A fellow Seeds O’Light member mentioned this book in one of the email discussion. The title made me curious (I mean, Zen and Motorcycles?) so I quickly obtained a copy from my public library.

I found it to be about attitudes towards life. It weaves a story of a father’s journey with his son on a motorcycle trip, ending in a re-awakening and discovery of the author’s real sense of self.
coverFirst published in 1974, the book is Philosophy explained using the analogy of motorcycle repair and maintenance, interspersed with a series of “lecture-essays” – Chautauqua (explanation on p.15: a form of traveling tent-show in early America).

It’s quietly brilliant – I’d honestly say it’s a timeless classic. Thoughtful, metaphysical (a branch of philosophy dealing with the nature of existence, truth and knowledge), movie-like quality, reflective, and insightful.

But it’s not an easy read. Parts of it are heavy going. But hey, skip the tough parts and go to parts you like – but stay the course! The ending is worth it. There’s a feel-good quality to it.

The 25th edition that I’m holding has a Reader’s Guide at the end. I particularly enjoyed the excerpts of correspondence between Robert Pirsig and his editor, James Landis. The letters are a mini-story by themselves, telling you how the book was shaped and eventually published (from June 1968 – Aug 1973).

In the Afterword section, Pirsig shares more about the writing of the book. He also tells of the murder of his son and his eventual closure (p.415 – p.418), much like the Buddhist concept of reincarnation, explained from another perspective.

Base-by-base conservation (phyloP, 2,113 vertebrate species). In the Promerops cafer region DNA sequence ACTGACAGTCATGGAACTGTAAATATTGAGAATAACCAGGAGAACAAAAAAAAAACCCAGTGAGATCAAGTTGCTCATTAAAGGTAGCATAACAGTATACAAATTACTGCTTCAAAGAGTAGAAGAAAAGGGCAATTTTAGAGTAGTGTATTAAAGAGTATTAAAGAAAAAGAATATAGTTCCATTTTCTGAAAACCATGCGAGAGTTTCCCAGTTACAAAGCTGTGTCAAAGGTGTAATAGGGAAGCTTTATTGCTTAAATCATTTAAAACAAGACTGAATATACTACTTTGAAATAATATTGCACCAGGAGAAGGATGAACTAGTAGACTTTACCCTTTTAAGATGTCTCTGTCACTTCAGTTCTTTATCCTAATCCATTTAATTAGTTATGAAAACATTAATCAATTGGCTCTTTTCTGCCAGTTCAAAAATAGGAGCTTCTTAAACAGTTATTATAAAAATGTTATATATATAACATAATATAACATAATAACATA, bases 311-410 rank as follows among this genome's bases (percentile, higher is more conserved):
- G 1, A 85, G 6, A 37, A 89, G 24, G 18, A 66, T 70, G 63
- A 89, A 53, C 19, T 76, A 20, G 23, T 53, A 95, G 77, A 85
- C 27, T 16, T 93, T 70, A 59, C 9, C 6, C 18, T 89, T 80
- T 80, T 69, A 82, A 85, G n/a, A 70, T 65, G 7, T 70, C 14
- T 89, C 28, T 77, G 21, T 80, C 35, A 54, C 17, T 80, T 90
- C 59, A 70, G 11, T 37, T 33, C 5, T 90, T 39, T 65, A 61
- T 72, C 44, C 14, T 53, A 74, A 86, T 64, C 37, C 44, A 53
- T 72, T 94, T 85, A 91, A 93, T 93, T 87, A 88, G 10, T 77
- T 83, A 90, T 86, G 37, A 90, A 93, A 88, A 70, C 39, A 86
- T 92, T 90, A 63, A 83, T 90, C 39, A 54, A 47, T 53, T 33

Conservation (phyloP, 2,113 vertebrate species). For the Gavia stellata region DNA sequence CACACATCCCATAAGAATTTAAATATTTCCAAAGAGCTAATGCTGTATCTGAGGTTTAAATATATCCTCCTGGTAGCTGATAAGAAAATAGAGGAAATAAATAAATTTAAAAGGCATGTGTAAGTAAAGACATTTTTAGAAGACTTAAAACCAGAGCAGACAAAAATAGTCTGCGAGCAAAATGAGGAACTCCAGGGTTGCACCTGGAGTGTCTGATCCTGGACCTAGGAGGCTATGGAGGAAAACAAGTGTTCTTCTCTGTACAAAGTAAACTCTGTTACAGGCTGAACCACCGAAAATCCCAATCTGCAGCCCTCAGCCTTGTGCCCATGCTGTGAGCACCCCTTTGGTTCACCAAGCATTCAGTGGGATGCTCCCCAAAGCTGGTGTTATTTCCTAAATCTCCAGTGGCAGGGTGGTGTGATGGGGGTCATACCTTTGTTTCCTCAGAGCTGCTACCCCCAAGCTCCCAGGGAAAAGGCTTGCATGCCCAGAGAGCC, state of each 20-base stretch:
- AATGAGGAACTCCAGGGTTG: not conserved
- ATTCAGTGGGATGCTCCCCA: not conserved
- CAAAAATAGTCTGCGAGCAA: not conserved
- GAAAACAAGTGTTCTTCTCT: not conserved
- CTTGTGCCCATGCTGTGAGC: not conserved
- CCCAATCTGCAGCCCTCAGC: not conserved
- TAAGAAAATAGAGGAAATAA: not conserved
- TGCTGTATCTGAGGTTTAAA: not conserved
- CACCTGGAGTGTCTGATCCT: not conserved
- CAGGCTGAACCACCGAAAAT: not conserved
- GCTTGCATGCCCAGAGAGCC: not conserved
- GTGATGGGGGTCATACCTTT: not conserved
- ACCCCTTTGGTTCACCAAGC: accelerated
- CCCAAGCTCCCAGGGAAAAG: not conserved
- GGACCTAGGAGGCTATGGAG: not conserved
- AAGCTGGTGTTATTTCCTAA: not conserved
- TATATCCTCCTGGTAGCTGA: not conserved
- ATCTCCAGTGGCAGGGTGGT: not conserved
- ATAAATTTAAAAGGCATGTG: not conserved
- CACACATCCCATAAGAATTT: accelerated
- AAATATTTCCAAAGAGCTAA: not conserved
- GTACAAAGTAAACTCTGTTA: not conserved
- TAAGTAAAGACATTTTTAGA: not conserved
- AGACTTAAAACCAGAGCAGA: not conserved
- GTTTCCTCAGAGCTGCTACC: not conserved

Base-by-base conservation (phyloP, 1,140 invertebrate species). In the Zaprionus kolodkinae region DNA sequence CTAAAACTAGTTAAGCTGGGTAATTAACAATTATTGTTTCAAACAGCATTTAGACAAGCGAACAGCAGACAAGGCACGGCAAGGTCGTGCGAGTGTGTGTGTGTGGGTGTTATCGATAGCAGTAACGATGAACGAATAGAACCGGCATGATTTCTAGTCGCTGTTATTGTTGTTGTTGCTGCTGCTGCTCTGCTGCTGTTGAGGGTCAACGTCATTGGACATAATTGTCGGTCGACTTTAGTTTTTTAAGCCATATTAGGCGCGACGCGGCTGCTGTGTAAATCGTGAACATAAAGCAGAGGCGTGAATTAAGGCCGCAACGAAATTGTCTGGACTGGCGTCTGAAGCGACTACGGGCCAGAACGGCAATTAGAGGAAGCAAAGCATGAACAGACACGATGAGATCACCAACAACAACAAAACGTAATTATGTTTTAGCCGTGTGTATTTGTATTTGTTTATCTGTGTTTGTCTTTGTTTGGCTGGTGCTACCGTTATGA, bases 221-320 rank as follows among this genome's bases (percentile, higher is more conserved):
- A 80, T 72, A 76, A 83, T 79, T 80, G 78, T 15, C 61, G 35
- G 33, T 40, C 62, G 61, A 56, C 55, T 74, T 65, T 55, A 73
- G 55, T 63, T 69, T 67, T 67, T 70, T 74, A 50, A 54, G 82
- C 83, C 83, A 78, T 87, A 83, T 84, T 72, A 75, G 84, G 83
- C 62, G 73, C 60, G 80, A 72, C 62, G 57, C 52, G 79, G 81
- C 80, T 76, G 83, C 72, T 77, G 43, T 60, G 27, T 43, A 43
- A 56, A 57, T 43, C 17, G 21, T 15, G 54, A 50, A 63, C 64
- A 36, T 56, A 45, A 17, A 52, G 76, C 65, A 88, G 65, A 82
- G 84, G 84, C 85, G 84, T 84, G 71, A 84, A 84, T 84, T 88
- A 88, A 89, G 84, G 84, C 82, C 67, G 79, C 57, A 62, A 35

My favourite passages:
P.61: The idea that people get upset because it’s an intrusion into their reality. “It just blew a hole right through his whole groovy way of looking at things and he would not face up to it because it seems to threaten his whole life style.” I think that’s why people resist change and/ or get upset when proven wrong, or told of what to do etc.

p.152: “You are never dedicated to something you have complete confidence in. No one is fanatically shouting that the sun is going to rise tomorrow… When people are fanatically dedicated to political or religious faiths or any other kinds of dogmas or goals, it’s always because these dogmas or goals are in doubt.” Hmm…

p.272: What I’d consider as the best advice any parent can give to their child.
Son: “What should I be when I grow up?”
Man: “Honest”.
Son: “I mean what kind of job?”
Man: “Any kind.”
And I think to myself, it’s really just as simple as that.

p. 314 (on the “Trap of Ego”): “If you have a high evaluation of yourself then your ability to recognize new facts is weakened. Your Ego isolates you from the Quality reality. When the facts show that you’ve just goofed, you’re not as likely to admit it. When false information makes you look good, you’re likely to believe it… You’re always fooled, you’re always making mistakes…” – Sounds exactly like the story of “The Emperor’s New Clothes”

There’s a related discussion forum – http://www.moq.org/

If you enjoy this book, you might like Sophie’s World by Jostein Gaarder (1995):

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